The stock market took a tumble Monday with most sensible people attributing the downturn, at least in part, to a Chinese stock detonation. The financial talking heads wanted to know where the China watchers were on this one, but maybe they would have been just as justified to wonder where the pop radio listeners were at. According to New York University Polytechnic School of Engineering Finance and Risk Engineering Professor Philip Maymin, Top 100 music has a strong correlation with market volatility.

Maymin made headlines back in 2012 when he published a study in The North American Journal of Economics and Finance claiming a relationship between our iTunes purchases (those innocent pre-Spotify days!) and the markets. Specifically, he documented that less complex songs would be ubiquitous prior to more volatile markets. Maymin was listening to the frantic coverage today and reconsidering his old hypothesis.

“I haven’t re-analyzed recent music for a couple of years now so I don’t know if it was predicted by simpler music,” Maymin told Inverse. “Of course it’s not a 100 percent relationship anyway, but, yes, based on my research I would have expected popular music to have become simpler about a year or so ago, given the huge recent increases in market volatility and complexity.”

Complexity, per Maymin and measured via the Echo Nest algorithm, is the change in variance of a song’s speed; that is, does the beat change? “It doesn’t matter if it’s a fast or slow song,” says Maymin, only that the beat changes.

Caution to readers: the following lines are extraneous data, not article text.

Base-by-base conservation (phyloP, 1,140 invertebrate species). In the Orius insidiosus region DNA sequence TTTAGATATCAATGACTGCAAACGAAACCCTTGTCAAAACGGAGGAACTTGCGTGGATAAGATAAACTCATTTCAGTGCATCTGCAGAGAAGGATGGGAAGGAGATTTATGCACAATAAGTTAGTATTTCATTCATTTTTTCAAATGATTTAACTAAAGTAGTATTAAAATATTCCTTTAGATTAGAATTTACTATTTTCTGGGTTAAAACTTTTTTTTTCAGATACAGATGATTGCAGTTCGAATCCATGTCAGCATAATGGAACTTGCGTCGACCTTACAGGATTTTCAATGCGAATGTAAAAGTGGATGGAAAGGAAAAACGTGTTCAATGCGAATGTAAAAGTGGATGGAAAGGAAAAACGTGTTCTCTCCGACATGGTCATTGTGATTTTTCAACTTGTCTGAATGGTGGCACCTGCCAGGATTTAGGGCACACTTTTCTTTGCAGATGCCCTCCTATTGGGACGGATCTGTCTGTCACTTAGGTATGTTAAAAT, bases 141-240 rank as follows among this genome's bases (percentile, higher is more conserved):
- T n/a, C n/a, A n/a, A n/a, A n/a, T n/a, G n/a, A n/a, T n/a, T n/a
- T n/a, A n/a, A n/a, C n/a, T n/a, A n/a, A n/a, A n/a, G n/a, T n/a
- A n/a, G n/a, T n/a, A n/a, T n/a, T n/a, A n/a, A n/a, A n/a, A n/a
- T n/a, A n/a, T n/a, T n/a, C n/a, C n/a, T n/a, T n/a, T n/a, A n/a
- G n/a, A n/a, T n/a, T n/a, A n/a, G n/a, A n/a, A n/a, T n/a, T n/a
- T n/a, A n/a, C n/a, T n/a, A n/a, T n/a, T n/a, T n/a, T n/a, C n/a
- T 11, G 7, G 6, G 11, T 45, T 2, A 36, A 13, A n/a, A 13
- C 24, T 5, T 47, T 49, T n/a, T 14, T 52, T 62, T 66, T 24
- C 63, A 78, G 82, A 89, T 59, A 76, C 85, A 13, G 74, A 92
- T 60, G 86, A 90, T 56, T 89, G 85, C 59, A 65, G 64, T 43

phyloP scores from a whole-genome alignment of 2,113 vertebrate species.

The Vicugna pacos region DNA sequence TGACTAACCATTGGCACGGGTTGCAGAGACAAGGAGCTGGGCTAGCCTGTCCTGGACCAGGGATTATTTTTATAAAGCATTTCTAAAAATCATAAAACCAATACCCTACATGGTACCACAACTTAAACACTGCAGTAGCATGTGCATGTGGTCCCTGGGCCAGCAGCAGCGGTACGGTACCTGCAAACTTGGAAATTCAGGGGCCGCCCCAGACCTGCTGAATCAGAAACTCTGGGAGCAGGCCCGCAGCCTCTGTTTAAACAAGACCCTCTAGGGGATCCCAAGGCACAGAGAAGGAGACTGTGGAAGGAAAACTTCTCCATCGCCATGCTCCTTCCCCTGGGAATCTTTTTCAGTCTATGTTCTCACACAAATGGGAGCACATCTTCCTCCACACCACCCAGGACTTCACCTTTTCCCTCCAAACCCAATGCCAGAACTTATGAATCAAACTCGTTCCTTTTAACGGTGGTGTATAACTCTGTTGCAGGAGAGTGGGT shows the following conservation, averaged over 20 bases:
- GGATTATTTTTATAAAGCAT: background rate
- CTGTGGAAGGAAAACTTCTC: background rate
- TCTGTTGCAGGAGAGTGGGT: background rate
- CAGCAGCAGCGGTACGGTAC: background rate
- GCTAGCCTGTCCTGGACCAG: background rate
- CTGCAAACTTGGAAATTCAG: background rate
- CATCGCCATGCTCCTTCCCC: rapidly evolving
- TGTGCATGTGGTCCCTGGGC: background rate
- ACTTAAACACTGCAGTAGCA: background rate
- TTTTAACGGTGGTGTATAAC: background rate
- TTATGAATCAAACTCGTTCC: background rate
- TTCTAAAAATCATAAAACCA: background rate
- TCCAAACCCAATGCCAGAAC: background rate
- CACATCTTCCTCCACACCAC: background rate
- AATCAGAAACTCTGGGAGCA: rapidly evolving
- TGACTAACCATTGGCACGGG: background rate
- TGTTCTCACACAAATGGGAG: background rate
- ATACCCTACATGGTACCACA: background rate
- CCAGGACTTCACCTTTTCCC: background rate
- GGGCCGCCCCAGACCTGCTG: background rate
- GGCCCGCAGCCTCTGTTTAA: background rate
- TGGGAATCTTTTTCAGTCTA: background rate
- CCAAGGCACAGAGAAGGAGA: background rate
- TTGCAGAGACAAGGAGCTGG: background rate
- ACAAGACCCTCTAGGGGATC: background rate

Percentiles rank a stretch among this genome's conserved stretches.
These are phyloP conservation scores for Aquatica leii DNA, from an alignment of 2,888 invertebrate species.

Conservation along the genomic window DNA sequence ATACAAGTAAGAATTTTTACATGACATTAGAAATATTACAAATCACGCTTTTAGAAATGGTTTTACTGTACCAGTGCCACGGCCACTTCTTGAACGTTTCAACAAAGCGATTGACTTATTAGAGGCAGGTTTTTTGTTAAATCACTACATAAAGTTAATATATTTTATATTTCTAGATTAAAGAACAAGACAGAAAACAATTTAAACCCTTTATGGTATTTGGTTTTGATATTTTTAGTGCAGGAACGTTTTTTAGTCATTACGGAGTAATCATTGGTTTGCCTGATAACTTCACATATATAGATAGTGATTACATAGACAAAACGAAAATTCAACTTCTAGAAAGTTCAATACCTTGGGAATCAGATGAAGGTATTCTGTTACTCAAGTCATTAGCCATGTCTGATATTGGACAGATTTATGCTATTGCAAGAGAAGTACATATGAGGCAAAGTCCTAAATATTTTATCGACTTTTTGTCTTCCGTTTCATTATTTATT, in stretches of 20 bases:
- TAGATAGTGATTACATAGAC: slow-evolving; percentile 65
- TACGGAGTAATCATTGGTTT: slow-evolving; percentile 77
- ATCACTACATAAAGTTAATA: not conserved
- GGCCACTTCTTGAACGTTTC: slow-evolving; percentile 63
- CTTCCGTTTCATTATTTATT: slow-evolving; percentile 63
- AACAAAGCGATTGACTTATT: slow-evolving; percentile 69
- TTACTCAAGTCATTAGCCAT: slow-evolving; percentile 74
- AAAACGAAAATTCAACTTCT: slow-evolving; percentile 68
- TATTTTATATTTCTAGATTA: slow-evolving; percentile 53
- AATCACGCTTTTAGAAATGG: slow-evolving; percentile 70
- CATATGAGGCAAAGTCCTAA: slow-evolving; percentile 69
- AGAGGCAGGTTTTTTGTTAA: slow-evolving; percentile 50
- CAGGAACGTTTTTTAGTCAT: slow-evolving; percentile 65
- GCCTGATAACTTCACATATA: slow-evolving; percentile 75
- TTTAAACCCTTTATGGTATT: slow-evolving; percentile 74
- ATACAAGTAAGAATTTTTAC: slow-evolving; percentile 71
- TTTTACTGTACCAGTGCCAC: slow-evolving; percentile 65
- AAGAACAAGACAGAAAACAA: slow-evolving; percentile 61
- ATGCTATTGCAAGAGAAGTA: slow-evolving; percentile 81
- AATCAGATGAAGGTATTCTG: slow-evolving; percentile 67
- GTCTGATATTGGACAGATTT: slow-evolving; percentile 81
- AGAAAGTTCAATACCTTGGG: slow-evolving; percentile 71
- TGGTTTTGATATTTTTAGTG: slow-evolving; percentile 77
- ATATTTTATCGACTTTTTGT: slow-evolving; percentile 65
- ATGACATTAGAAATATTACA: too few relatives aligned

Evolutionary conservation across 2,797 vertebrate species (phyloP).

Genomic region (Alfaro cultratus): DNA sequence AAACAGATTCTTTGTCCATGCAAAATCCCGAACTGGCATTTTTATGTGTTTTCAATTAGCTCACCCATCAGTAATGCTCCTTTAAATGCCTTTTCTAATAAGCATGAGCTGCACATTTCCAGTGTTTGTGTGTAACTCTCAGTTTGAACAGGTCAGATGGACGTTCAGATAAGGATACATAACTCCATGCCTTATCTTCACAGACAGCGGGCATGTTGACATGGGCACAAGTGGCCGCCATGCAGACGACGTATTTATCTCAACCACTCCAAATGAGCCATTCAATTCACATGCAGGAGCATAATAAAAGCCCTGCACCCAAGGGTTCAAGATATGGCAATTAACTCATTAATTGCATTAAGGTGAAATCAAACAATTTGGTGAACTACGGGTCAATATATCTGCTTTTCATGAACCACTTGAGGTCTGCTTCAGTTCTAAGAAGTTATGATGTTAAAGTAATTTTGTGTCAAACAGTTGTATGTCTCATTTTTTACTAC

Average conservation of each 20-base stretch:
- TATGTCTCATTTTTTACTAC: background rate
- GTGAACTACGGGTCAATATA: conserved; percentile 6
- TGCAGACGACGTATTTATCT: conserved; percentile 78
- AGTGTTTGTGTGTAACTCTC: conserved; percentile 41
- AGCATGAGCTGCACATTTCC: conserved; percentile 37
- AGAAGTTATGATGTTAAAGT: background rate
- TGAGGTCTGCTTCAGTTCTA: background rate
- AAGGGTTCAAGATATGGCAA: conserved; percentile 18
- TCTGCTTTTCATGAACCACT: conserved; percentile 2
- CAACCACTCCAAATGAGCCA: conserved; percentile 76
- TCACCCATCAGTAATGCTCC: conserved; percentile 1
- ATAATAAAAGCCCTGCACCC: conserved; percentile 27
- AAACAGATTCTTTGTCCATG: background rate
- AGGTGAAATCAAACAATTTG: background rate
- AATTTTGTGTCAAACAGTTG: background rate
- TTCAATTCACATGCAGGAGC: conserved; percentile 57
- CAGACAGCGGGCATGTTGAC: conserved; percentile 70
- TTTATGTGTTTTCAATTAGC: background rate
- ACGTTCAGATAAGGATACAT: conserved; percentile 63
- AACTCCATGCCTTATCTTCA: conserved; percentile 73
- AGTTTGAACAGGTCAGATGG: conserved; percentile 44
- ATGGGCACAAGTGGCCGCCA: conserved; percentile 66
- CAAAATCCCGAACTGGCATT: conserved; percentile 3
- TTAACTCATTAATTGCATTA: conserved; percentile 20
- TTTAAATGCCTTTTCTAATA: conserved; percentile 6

This time last year, Taylor Swift’s earworm “Shake It Off” was taking over the airwaves. Is the song simple? Extremely. “Shake It Off” has very few rhythmic changes. It has 160 beats per minute for most of its length and 75 beats per minute for one portion. It’s a foot tapper because you can tap your feet to it very easily.

Unfortunately, there’s no causation, so we can’t use TSwift’s anthems to try to stabilize the stock market. Instead, what Maymin says drives the relationship are the actors making decisions — that is, us. Maymin believes that if we’re not looking ahead for big changes in the future, good or bad, we have more cognitive reserves for more complex entertainment.

“If I’m planning something complex for the future,” he says, “I’ll tend to prefer something simpler.”

That seems at once counterintuitive and like a just-so story. Although statistical confidence is a powerful tool, it isn’t the end-all of scientific fact. (See: FiveThirtyEight’s great recent feature on statistical relationships or the “theory” that a lack of pirates means a warmer globe.)

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But Maymin, by way of analogy, explains there’s a reason why we would see less complex music prior to volatile markets. If you’re driving down the highway in the middle of Kansas — the stable, less risky scenario — you can handle a little tempo shift, because staring at those corn stalks sure ain’t gonna cut it. If you’re parallel parking in Manhattan, you poor soul, you’re not going to want to focus on music that demands your attention.

Could today’s Billboard Top 100 predict the next volatile market? Are we gearing for a wave or riding a flat current? We’ll have to wait and see to find out. Maymin doesn’t know Fetty Wap from OMI.


Ben is a science journalist who's excited to be alive just before the future. In addition to Inverse, his work has appeared at The Washington Post, Salon, Ars Technica, and The Los Angeles Times.